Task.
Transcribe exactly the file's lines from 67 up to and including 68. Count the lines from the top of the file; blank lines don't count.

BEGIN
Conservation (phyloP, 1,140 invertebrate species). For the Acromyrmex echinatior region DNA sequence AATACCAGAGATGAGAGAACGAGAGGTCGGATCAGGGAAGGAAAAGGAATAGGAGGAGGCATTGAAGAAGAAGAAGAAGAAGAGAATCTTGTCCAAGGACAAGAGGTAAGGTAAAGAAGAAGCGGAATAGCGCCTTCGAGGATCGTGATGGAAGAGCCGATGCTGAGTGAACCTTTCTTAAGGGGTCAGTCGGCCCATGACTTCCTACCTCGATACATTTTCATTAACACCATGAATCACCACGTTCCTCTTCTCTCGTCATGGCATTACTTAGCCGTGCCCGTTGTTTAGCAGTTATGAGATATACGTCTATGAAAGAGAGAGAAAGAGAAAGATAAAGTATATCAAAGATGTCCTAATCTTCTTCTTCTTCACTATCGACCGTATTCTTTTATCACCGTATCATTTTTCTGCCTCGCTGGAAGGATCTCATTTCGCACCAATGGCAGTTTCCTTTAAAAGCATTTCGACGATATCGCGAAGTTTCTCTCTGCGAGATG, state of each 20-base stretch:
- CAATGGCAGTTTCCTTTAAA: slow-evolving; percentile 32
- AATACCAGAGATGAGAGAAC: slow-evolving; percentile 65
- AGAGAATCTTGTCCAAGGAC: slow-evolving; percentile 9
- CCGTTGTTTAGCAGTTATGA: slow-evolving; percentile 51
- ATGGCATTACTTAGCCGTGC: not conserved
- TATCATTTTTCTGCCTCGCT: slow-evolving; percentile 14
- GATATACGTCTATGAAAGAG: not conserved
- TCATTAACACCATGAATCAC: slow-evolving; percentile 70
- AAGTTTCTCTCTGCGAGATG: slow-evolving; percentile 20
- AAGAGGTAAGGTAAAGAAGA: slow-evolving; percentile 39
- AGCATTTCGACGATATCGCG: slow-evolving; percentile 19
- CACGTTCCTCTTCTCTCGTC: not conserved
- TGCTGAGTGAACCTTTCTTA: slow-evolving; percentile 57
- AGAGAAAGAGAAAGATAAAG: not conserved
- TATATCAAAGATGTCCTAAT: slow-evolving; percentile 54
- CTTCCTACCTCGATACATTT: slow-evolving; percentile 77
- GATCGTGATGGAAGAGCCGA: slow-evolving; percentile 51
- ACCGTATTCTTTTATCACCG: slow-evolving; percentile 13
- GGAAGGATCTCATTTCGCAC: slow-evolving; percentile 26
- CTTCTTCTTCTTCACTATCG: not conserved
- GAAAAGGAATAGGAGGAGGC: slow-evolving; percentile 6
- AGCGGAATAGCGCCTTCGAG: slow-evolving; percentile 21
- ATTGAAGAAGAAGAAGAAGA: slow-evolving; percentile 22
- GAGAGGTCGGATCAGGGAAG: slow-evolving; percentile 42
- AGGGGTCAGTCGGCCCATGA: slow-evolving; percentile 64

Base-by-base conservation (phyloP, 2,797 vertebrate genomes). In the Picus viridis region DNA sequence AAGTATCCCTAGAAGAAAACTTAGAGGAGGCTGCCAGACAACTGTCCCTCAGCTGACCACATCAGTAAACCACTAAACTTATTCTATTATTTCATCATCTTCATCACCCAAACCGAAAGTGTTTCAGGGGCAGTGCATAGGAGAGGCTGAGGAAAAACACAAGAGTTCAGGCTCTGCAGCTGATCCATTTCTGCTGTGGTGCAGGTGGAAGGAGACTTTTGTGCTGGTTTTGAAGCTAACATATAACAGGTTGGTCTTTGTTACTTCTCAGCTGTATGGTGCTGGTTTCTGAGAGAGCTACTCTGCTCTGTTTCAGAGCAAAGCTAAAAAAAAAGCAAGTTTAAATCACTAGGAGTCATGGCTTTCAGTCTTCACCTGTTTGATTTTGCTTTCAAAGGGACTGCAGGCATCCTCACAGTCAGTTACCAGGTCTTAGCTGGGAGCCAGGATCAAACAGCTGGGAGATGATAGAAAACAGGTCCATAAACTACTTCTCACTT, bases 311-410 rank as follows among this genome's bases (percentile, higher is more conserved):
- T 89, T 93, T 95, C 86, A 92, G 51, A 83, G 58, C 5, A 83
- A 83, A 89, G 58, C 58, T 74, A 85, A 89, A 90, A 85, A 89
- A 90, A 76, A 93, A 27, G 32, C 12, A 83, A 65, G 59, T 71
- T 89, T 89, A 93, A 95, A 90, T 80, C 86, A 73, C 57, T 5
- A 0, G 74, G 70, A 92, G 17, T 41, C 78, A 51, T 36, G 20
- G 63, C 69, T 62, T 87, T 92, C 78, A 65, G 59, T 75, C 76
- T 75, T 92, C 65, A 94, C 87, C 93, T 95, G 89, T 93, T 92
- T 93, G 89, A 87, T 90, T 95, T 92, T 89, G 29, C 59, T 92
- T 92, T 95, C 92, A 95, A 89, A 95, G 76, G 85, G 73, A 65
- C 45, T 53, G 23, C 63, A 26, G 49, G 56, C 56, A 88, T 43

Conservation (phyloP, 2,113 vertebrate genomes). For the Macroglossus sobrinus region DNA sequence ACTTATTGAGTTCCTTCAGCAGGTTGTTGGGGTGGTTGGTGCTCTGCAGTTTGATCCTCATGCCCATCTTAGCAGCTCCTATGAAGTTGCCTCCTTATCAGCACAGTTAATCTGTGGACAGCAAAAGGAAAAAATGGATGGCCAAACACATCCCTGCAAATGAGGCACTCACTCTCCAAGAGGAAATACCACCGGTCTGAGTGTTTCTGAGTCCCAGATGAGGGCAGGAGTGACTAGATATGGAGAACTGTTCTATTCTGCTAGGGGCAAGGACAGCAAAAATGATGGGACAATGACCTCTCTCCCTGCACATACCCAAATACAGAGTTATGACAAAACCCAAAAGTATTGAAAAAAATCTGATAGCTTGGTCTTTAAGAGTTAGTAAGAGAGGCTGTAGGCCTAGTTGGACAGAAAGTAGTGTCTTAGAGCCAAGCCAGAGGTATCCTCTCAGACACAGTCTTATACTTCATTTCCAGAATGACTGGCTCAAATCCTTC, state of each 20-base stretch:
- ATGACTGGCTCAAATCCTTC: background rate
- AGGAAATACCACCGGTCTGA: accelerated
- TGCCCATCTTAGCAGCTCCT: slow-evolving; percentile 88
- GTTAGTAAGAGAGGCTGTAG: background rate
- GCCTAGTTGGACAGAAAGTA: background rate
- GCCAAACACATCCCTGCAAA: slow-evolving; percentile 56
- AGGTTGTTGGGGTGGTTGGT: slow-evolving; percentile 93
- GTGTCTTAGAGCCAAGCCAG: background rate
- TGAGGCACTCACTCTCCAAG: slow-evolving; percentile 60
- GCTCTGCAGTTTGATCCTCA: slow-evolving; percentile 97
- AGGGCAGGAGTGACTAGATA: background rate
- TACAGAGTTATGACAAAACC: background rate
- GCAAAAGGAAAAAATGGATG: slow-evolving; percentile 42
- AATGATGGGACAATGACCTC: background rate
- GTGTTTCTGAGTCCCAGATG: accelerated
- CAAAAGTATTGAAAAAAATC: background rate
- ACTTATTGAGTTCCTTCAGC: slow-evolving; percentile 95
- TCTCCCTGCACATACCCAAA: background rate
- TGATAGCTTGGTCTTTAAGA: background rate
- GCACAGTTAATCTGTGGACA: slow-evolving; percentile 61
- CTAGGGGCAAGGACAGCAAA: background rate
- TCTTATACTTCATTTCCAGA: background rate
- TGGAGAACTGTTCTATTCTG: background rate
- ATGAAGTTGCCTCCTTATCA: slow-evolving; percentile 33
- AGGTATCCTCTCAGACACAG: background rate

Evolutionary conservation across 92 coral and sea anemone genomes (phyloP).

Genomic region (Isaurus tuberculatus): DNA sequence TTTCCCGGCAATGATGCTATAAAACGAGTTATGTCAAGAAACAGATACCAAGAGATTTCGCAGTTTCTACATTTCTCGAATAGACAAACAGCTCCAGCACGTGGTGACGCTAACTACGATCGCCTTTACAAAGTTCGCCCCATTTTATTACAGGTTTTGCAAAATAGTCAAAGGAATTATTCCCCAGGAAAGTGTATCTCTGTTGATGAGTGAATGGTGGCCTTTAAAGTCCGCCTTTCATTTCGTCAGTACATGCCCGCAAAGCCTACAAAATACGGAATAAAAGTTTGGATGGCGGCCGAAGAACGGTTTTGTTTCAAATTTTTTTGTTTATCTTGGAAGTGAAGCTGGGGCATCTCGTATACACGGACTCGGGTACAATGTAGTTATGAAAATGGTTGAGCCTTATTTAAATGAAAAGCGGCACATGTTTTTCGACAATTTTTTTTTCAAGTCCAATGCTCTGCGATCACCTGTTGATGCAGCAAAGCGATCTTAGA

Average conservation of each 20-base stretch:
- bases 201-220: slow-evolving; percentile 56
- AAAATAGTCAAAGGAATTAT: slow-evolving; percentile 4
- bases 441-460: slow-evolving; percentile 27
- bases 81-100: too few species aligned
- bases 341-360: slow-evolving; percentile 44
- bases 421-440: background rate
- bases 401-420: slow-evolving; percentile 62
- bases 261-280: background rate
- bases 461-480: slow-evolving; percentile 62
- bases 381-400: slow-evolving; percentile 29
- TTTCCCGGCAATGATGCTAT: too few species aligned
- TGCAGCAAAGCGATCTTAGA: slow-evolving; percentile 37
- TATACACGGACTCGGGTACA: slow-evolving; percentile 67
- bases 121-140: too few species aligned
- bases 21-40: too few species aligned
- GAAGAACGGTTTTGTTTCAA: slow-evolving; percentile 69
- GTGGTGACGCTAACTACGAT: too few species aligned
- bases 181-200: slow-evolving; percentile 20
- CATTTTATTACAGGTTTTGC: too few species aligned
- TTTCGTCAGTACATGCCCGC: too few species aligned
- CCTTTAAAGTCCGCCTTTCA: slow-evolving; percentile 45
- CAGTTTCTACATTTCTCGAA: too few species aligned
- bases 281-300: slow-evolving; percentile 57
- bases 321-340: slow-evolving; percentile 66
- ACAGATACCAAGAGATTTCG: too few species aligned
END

- bases 201-220: slow-evolving; percentile 56
- AAAATAGTCAAAGGAATTAT: slow-evolving; percentile 4